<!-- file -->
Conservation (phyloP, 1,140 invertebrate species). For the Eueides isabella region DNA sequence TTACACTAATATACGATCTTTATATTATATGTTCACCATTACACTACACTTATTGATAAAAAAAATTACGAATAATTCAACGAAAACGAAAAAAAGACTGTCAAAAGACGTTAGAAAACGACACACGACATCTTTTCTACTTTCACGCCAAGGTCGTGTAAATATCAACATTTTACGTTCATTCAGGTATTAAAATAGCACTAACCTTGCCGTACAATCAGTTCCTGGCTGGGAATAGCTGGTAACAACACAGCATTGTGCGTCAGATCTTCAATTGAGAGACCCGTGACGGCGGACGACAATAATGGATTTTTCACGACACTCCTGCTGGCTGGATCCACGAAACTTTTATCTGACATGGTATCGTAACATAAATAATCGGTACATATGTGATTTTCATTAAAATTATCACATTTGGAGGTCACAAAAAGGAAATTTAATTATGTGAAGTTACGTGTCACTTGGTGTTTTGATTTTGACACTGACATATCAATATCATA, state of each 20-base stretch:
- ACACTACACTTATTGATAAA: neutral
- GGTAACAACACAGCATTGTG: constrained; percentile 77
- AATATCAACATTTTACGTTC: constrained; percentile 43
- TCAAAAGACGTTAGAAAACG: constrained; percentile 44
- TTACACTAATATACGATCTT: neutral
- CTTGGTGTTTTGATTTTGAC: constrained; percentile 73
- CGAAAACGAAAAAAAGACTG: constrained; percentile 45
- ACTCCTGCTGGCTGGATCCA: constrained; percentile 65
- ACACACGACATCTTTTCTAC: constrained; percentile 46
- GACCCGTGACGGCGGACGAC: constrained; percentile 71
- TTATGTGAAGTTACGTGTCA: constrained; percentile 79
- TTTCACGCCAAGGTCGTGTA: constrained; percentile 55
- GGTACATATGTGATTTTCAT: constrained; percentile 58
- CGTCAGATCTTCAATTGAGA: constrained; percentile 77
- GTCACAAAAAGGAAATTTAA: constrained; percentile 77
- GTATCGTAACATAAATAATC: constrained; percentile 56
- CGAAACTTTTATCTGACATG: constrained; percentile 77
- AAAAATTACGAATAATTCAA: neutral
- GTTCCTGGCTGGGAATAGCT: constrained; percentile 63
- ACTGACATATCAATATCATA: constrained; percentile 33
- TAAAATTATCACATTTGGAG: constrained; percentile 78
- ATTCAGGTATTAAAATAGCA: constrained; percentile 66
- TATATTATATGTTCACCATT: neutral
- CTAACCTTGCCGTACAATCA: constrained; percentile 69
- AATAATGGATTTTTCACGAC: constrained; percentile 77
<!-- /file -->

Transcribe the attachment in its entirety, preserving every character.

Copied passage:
Conservation (phyloP, 1,140 invertebrate species). For the Eueides isabella region DNA sequence TTACACTAATATACGATCTTTATATTATATGTTCACCATTACACTACACTTATTGATAAAAAAAATTACGAATAATTCAACGAAAACGAAAAAAAGACTGTCAAAAGACGTTAGAAAACGACACACGACATCTTTTCTACTTTCACGCCAAGGTCGTGTAAATATCAACATTTTACGTTCATTCAGGTATTAAAATAGCACTAACCTTGCCGTACAATCAGTTCCTGGCTGGGAATAGCTGGTAACAACACAGCATTGTGCGTCAGATCTTCAATTGAGAGACCCGTGACGGCGGACGACAATAATGGATTTTTCACGACACTCCTGCTGGCTGGATCCACGAAACTTTTATCTGACATGGTATCGTAACATAAATAATCGGTACATATGTGATTTTCATTAAAATTATCACATTTGGAGGTCACAAAAAGGAAATTTAATTATGTGAAGTTACGTGTCACTTGGTGTTTTGATTTTGACACTGACATATCAATATCATA, state of each 20-base stretch:
- ACACTACACTTATTGATAAA: neutral
- GGTAACAACACAGCATTGTG: constrained; percentile 77
- AATATCAACATTTTACGTTC: constrained; percentile 43
- TCAAAAGACGTTAGAAAACG: constrained; percentile 44
- TTACACTAATATACGATCTT: neutral
- CTTGGTGTTTTGATTTTGAC: constrained; percentile 73
- CGAAAACGAAAAAAAGACTG: constrained; percentile 45
- ACTCCTGCTGGCTGGATCCA: constrained; percentile 65
- ACACACGACATCTTTTCTAC: constrained; percentile 46
- GACCCGTGACGGCGGACGAC: constrained; percentile 71
- TTATGTGAAGTTACGTGTCA: constrained; percentile 79
- TTTCACGCCAAGGTCGTGTA: constrained; percentile 55
- GGTACATATGTGATTTTCAT: constrained; percentile 58
- CGTCAGATCTTCAATTGAGA: constrained; percentile 77
- GTCACAAAAAGGAAATTTAA: constrained; percentile 77
- GTATCGTAACATAAATAATC: constrained; percentile 56
- CGAAACTTTTATCTGACATG: constrained; percentile 77
- AAAAATTACGAATAATTCAA: neutral
- GTTCCTGGCTGGGAATAGCT: constrained; percentile 63
- ACTGACATATCAATATCATA: constrained; percentile 33
- TAAAATTATCACATTTGGAG: constrained; percentile 78
- ATTCAGGTATTAAAATAGCA: constrained; percentile 66
- TATATTATATGTTCACCATT: neutral
- CTAACCTTGCCGTACAATCA: constrained; percentile 69
- AATAATGGATTTTTCACGAC: constrained; percentile 77